Muinga David is presently a PhD fellow at the Makerere Institute of Social Research (MISR), Makerere University. David’s research interests center about Political Economy, particularly on the dynamics of Global relations and Power and their influence in structuring social orders. Part of these interests are grounded in examining how land use and land relations from pre-colonial to post-colonial society have been reengineered, recreated and transformed and how colonial structures have formulated and further engineered the forms of expression of power as well as peasant agency and resistance to power. David is also interested in research on Africa-China relations.
Landslides and the Problematics of Disaster Response and Peasant Relocation by the State: Bududa District, Uganda
In Bududa, one of the districts in eastern Uganda, the slopes of Mountain Elgon, have long been a hot spot for landslides. Dating back to the 1800’s, more than 800 people have been estimated killed and countless thousands displaced with numbers highest in the recent years. The response of the Ugandan state to this disaster crisis, among others has primarily been relocation of disaster victims to public land in other districts. Whereas the state has employed and executed this solution, many disaster victims have since returned to resettle within the same disaster-prone areas. As landslides are gradually becoming an annual event, it is key to question the underlying factors as to why peasants continue to settle and resettle in these areas yet having knowledge of the endangerment that exists. More so, it is pertinent to query the execution of disaster response by the state and how this has created a series of problematics surrounding land in Bududa district and the surrounding areas of relocation. This paper debates that by the state relocating disaster victims, it has overlooked and aggravated an active land question from colonial antiquity. Through a quad faceted viewpoint, the paper posits that by relocation, a series of problematics are created in which peasants are not just relocated, but separated; Firstly, from their land – from which they gain subsistence; Secondly, from the utility of the land – which is not guaranteed in the areas of relocation; Thirdly, from their rights to land – which they do not hold in the public owned land: Lastly, temporary relocation in camps has separated peasants from their means of subsistence, engineering a culture of humanitarian and relief reliance. In doing so, the paper not only queries relocation as a solution to disasters in post-colonial states but also analyses the interplay between state power and peasant agency, and how societal structuring from colonial antiquity has engineered the form of peasant resistance to contemporary state power.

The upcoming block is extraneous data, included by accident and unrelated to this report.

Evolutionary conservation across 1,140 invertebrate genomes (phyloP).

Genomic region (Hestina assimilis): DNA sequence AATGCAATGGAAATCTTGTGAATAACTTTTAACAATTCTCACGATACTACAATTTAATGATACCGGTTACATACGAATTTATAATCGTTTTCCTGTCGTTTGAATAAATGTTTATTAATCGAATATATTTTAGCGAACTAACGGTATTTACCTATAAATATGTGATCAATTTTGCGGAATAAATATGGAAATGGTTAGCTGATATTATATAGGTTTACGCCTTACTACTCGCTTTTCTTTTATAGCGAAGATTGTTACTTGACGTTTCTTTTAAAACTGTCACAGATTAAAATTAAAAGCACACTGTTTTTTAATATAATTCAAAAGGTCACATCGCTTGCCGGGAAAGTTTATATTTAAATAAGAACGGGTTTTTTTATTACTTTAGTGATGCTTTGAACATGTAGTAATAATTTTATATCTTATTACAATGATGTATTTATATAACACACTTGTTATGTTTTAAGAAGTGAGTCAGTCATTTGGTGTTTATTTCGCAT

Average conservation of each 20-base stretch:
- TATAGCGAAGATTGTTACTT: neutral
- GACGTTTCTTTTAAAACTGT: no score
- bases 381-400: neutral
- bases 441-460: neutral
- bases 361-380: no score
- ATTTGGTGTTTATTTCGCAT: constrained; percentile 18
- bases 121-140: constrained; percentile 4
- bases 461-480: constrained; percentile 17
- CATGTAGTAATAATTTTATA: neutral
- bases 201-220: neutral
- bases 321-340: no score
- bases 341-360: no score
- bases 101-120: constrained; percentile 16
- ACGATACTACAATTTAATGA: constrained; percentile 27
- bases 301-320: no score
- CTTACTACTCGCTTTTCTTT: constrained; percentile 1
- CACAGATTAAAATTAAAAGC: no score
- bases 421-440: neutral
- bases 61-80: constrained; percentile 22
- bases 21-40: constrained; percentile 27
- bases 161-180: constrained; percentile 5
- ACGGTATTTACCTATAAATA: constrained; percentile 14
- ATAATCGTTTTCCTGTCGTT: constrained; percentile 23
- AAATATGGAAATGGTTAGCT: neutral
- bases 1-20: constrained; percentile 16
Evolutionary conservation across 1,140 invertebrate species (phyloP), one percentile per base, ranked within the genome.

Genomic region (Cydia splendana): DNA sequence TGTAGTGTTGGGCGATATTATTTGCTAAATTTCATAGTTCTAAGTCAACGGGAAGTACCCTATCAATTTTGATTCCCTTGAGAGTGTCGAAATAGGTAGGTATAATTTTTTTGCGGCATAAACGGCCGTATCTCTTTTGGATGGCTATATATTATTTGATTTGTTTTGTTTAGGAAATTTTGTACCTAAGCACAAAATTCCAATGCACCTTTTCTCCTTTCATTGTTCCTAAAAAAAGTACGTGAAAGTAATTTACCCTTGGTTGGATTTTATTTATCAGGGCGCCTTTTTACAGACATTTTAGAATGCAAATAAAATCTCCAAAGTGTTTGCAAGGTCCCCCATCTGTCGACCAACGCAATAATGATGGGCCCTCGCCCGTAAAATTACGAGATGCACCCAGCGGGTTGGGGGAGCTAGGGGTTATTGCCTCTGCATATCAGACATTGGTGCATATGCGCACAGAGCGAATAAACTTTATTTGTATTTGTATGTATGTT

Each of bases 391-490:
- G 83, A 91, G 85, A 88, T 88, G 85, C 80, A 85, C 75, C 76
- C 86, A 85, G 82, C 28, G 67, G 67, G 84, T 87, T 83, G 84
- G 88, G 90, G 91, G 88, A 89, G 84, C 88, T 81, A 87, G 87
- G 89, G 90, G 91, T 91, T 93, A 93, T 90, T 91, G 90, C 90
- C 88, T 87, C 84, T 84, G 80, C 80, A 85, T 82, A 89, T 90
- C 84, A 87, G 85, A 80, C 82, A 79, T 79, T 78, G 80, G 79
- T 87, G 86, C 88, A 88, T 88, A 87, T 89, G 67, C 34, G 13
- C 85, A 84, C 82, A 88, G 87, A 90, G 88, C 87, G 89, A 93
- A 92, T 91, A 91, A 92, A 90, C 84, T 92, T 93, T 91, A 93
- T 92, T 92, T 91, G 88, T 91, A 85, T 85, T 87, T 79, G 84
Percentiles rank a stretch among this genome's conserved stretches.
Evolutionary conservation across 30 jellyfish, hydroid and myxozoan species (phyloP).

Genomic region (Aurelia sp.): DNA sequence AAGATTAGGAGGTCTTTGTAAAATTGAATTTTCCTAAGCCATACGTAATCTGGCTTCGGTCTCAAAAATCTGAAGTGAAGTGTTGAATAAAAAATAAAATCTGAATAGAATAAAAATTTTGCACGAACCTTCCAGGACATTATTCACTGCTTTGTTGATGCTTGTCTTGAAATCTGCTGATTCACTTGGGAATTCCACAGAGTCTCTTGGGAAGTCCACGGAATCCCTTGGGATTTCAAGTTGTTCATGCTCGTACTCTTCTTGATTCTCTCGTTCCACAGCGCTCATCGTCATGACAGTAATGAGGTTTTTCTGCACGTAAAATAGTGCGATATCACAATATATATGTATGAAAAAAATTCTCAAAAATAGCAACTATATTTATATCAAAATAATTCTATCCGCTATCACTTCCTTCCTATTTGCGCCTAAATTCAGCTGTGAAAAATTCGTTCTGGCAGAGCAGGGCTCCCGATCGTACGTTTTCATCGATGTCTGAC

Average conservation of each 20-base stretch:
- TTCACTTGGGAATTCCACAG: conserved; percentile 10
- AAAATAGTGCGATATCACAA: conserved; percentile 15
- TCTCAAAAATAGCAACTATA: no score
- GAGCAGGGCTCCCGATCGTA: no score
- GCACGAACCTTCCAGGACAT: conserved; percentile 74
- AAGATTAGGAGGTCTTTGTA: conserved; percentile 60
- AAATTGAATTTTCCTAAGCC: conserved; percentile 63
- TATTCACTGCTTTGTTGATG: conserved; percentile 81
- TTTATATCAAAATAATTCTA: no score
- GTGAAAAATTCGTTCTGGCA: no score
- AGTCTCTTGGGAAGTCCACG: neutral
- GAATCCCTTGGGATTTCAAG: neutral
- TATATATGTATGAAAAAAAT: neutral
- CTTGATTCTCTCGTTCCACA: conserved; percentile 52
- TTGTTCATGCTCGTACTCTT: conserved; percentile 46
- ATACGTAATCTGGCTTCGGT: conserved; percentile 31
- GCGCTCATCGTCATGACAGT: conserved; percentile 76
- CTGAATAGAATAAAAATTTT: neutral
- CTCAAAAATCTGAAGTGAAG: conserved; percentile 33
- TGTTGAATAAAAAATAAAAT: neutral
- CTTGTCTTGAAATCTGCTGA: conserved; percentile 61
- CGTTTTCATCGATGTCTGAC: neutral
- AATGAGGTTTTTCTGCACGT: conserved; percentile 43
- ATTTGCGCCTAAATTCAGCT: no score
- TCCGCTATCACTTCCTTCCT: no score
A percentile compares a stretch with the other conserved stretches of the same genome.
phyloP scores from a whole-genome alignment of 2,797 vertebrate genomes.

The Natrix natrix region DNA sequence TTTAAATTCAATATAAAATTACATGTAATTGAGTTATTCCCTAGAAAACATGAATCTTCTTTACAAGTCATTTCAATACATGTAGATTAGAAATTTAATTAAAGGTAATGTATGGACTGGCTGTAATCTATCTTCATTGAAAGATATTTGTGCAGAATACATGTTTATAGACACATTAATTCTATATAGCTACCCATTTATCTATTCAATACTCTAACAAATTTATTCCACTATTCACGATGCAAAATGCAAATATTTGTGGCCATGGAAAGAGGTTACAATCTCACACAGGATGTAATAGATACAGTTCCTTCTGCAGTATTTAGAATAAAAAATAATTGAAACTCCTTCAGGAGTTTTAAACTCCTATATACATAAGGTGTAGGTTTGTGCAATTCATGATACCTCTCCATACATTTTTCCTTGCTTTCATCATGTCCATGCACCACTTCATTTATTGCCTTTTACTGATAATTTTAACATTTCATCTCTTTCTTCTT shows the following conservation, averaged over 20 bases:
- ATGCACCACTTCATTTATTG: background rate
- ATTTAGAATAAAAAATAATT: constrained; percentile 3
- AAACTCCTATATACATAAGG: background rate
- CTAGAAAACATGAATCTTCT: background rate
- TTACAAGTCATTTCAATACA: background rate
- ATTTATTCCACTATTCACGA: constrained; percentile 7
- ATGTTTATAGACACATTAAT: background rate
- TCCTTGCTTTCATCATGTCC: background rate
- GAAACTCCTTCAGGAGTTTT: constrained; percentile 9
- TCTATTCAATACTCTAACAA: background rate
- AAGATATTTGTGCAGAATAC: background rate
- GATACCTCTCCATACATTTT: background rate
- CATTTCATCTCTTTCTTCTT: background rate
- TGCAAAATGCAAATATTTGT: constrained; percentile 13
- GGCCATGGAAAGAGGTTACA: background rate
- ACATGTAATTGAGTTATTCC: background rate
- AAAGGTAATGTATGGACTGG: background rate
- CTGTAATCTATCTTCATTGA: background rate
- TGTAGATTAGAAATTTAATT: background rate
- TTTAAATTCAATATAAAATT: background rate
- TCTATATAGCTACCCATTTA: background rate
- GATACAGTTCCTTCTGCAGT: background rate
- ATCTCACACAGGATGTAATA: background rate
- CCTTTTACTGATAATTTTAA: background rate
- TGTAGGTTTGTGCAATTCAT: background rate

Affiliation: Makerere University